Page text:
This work was supported by ISF grant number 1549/13: Structure, Dynamics and Algorithmics of Social Networks: An Axiom- Based Approach (Chen Avin, Zvi Lotker, David Peleg).

Core-Periphery in Networks: An Axiomatic Approach

plos Abstract: Recent evidence shows that in many societies worldwide the relative sizes of the economic and social elites are continuously shrinking. Is this a natural social phenomenon? What are the forces that shape this process? We try to address these questions by studying a Core-Periphery social structure composed of a social elite, namely, a relatively small but well-connected and highly influential group of powerful individuals, and the rest of society, the periphery. Herein, we present a novel axiom-based model for the forces governing the mutual influences between the elite and the periphery. Assuming a simple set of axioms, capturing the elite’s dominance, robustness, compactness and density, we are able to draw strong conclusions about the elite-periphery structure. In particular, we show that a balance of powers between elite and periphery and an elite size that is sub-linear in the network size are universal properties of elites in social networks that satisfy our axioms. We note that the latter is in controversy to the common belief that the elite size converges to a linear fraction of society (most recently claimed to be 1%). We accompany these findings with a large scale empirical study on about 100 real-world networks, which supports our results.

Publication: C. Avin, Z. Lotker, D. Peleg, Y.-A. Pignolet, and I. Turkel, “Elites in social networks: An axiomatic approach to power balance and price’s square root law,” PloS one, vol. 13, no. 10, p. e0205820, 2018.

Homophily and the Glass Ceiling Effect in Social Networks

Homophily Abstract: The glass ceiling effect has been defined in a recent US Federal Commission report as “the unseen, yet unbreakable barrier that keeps minorities and women from rising to the upper rungs of the corporate ladder, regardless of their qualifications or achievements”. It is well documented that many societies and organizations exhibit a glass ceiling. In this paper we formally define and study the glass ceiling effect in social networks and propose a natural mathematical model, called the biased preferential attachment model, that partially explains the causes of the glass ceiling effect. This model consists of a network composed of two types of vertices, representing two sub-populations, and accommodates three well known social phenomena: (i) the “rich get richer” mechanism, (ii) a minority-majority partition, and (iii) homophily. We prove that our model exhibits a strong moment glass ceiling effect and that all three conditions are necessary, i.e., removing any one of them will prevent the appearance of a glass ceiling effect. Additionally, we present empirical evidence taken from a mentor-student network of researchers (derived from the DBLP database) that exhibits both a glass ceiling effect and the above three phenomena.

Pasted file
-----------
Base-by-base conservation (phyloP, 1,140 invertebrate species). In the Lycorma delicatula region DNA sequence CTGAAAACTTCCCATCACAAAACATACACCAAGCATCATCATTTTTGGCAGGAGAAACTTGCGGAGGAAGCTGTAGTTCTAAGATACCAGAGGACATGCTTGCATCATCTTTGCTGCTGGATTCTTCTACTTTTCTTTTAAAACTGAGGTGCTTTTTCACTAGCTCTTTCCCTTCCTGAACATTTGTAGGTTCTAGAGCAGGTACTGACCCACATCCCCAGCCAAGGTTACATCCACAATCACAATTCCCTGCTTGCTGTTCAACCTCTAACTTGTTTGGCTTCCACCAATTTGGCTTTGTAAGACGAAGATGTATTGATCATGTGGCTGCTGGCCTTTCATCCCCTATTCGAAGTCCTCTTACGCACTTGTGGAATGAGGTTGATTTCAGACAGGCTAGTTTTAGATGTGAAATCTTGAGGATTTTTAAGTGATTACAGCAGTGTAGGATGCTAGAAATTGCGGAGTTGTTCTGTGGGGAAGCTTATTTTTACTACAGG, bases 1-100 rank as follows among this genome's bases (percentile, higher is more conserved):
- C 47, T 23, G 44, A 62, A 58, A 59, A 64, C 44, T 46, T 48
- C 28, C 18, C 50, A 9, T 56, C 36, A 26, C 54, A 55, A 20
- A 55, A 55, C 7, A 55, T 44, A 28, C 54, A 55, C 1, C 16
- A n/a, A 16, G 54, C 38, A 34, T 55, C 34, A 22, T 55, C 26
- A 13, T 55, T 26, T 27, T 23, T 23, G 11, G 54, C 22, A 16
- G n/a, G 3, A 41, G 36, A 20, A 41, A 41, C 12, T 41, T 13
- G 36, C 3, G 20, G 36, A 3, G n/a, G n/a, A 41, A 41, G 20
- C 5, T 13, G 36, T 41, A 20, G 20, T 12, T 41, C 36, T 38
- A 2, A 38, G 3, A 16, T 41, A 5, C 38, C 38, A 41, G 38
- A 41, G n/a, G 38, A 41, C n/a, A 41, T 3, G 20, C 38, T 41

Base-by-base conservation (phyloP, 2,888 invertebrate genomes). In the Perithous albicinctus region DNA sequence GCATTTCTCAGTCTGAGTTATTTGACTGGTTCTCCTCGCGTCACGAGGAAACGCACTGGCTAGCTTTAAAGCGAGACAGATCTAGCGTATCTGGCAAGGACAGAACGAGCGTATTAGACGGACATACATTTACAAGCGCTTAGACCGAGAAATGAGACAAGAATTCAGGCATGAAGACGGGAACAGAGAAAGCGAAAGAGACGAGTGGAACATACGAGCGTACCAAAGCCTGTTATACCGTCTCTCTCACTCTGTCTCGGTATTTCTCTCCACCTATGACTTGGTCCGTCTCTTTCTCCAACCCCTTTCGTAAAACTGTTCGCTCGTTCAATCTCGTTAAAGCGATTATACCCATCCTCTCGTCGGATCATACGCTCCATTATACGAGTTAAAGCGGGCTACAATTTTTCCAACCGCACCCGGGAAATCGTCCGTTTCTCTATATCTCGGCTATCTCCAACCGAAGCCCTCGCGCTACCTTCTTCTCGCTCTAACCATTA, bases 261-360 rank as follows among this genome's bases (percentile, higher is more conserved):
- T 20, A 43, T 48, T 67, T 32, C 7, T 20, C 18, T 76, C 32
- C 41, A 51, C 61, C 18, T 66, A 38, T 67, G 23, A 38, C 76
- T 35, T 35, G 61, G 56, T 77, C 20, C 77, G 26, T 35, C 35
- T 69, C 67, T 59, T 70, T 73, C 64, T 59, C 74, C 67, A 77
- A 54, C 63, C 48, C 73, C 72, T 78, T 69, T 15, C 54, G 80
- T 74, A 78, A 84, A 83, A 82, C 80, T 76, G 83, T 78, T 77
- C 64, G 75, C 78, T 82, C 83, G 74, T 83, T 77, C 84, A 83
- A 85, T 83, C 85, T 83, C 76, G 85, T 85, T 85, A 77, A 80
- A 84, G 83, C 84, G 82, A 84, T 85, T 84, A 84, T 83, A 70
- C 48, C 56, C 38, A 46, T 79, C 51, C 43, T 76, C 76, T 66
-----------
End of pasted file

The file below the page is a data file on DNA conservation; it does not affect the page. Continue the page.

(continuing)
Publication: C. Avin, B. Keller, Z. Lotker, C. Mathieu, D. Peleg, and Y.-A. Pignolet, “Homophily and the glass ceiling effect in social networks,” in Proceedings of the 2015 conference on innovations in theoretical computer science (ITCS), pp. 41–50, 2015.

Distributed Computing on Core-Periphery Networks: Axiom-based Design

Homophily Abstract: Inspired by social networks and complex systems, we propose a core-periphery network architecture that supports fast computation for many distributed algorithms and is robust and efficient in number of links. Rather than providing a concrete network model, we take an axiom-based design approach. We provide three intuitive (and independent) algorithmic axioms and prove that any network that satisfies all axioms enjoys an efficient algorithm for a range of tasks (e.g., MST, sparse matrix multiplication, etc.). We also show the minimality of our axiom set: for networks that satisfy any subset of the axioms, the same efficiency cannot be guaranteed for \emph{any} deterministic algorithm.

Publication: C. Avin, M. Borokhovich, Z. Lotker, and D. Peleg, “Distributed computing on core–periphery networks: Axiom-based design,” Journal of Parallel and Distributed Computing, vol. 99, pp. 51–67, 2017.

Preferential attachment as a unique equilibrium

Preferential Abstract: This paper demonstrates that the Preferential Attachment rule naturally emerges in the context of evolutionary network formation, as the unique Nash equilibrium of a simple social network game. In this game, each node aims at maximizing its degree in the future, representing its social capital in the “society” formed by the nodes and their connections. This result provides additional formal support to the commonly used Preferential Attachment model, initially designed to capture the “rich get richer” aphorism. In the process of establishing our result, we expose new connections between Preferential Attachment, random walks, and Young’s Lattice.

Publication: C. Avin, A. Cohen, P. Fraigniaud, Z. Lotker, and D. Peleg, “Preferential attachment as a unique equilibrium,” in Proceedings of the 2018 World Wide Web Conference (WWW), pp. 559–568, 2018.

Improved degree bounds and full spectrum power laws in preferential attachment networks

Enjoy the video :-)

Publication: C. Avin, Z. Lotker, Y. Nahum, and D. Peleg, “Improved degree bounds and full spectrum power laws in preferential attachment networks,” in Proceedings of the 23rd ACM SIGKDD International Conference on Knowledge Discovery and Data Mining (KDD), pp. 45–53, 2017. [C45]